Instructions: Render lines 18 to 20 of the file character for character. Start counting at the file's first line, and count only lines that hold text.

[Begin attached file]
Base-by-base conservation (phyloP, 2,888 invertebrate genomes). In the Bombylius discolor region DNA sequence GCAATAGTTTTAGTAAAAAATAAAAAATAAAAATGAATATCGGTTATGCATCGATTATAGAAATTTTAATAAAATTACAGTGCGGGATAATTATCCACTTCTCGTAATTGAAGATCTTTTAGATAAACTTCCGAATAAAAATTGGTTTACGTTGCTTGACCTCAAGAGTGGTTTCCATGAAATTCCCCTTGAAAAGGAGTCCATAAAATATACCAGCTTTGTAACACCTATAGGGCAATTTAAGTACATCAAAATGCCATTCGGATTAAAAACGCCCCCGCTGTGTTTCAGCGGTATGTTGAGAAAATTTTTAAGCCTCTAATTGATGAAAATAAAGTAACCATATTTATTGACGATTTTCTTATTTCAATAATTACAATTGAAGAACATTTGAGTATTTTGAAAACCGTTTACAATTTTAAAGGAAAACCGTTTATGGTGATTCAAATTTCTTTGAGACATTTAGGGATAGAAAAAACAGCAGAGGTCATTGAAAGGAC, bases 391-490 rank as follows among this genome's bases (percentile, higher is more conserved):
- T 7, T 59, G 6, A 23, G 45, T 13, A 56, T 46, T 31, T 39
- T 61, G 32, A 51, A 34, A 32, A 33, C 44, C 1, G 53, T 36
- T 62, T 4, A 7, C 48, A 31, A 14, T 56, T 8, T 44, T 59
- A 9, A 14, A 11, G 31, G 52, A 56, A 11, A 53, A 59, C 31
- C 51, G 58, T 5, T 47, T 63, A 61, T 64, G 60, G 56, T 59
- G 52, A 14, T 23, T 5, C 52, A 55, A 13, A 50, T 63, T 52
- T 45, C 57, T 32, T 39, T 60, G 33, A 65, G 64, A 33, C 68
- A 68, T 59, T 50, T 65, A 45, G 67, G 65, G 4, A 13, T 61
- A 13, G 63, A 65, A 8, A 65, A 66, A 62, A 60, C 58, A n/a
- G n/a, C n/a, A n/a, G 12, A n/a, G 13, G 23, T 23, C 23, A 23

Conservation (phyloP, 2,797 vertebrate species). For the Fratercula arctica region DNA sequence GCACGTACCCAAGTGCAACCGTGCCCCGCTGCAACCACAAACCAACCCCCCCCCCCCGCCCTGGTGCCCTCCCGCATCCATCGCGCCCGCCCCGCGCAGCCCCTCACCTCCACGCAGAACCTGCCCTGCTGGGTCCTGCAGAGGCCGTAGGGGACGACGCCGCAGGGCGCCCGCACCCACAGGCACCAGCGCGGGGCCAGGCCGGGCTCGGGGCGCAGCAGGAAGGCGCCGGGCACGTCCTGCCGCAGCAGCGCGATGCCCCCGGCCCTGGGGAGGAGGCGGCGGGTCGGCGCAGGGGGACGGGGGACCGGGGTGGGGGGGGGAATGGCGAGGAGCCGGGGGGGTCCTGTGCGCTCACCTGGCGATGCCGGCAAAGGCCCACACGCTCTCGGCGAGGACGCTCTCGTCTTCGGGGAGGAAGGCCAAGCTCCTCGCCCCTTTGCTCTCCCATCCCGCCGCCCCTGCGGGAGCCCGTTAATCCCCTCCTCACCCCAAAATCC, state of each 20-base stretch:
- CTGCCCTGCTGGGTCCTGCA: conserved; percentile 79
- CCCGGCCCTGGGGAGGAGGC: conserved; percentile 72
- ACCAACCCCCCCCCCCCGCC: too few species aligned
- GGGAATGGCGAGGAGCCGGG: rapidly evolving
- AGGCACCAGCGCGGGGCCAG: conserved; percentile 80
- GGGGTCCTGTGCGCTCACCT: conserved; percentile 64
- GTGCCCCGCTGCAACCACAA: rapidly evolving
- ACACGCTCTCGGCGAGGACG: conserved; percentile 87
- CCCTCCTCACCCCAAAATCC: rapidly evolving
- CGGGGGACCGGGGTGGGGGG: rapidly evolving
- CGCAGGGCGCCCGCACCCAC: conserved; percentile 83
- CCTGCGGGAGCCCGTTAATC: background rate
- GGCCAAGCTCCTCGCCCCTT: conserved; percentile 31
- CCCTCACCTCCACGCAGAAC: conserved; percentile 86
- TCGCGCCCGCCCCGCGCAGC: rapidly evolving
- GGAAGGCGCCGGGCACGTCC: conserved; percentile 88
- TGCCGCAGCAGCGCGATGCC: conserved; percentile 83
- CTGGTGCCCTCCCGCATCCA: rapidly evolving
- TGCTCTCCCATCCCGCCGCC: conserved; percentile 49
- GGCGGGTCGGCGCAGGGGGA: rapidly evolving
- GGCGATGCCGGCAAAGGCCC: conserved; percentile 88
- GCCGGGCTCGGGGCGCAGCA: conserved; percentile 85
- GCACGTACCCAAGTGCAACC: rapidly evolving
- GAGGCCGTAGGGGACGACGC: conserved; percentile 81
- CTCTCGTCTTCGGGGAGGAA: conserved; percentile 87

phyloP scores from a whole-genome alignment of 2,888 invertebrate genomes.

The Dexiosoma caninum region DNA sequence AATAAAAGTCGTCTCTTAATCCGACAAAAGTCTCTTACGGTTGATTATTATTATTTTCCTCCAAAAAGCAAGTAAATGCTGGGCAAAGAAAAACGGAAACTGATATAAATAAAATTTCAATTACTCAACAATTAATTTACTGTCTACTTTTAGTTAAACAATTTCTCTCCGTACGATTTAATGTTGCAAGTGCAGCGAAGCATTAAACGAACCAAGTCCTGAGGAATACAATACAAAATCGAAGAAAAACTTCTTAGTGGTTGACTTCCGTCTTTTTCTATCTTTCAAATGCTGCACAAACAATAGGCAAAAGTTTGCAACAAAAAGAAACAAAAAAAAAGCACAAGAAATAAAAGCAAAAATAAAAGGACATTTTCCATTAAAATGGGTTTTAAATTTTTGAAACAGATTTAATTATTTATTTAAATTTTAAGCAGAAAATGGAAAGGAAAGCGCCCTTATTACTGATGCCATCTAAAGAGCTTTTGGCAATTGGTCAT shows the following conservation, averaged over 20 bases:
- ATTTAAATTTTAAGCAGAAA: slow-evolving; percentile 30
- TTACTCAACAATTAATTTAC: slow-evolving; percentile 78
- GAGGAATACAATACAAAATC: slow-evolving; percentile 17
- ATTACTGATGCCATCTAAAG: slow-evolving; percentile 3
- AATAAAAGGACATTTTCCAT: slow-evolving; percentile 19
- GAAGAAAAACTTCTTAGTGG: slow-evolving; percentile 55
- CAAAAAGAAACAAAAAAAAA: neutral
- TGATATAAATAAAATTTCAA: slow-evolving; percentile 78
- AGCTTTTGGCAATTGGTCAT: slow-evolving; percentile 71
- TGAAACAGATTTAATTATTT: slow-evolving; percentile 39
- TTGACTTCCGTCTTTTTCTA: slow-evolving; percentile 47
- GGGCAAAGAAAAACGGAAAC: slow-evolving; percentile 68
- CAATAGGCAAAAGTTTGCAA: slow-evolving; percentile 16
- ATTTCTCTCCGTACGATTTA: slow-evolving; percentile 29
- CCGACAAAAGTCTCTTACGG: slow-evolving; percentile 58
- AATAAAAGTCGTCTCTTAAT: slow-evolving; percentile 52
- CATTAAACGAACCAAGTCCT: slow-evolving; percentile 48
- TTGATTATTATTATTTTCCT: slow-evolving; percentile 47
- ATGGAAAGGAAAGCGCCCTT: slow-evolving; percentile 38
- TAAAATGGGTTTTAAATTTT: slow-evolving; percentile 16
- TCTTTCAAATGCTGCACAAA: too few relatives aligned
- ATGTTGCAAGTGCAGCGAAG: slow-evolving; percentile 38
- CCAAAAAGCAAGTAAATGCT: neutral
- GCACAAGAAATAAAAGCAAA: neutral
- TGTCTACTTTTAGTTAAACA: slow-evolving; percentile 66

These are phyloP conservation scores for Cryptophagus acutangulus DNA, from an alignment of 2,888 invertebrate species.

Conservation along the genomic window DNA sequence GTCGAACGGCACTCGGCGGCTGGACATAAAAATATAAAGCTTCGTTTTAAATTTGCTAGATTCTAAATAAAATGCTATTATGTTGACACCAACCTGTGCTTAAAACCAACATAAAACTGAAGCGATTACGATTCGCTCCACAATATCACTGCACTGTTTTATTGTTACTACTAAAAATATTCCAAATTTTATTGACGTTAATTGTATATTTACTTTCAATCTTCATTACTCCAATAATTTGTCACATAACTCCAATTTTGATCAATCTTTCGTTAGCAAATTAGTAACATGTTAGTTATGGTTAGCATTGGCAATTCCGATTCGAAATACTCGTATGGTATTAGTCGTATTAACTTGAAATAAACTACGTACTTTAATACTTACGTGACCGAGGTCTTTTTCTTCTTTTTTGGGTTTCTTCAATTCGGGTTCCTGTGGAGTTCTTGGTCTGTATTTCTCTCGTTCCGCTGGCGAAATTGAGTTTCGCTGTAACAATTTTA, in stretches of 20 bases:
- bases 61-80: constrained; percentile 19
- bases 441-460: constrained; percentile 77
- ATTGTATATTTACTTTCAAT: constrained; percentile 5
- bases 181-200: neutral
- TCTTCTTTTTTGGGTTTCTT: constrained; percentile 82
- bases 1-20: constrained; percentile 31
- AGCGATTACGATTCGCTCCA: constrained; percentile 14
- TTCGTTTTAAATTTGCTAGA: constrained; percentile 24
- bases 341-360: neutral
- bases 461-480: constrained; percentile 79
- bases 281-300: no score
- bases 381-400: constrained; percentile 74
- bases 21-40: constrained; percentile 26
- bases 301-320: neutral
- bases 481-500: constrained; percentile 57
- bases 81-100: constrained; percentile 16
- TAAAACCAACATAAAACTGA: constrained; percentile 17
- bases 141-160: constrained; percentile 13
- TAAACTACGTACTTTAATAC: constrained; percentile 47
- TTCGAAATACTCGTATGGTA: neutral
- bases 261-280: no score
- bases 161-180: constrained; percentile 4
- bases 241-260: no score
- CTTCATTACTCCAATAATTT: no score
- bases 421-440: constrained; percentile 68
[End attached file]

- GGGGTCCTGTGCGCTCACCT: conserved; percentile 64
- GTGCCCCGCTGCAACCACAA: rapidly evolving
- ACACGCTCTCGGCGAGGACG: conserved; percentile 87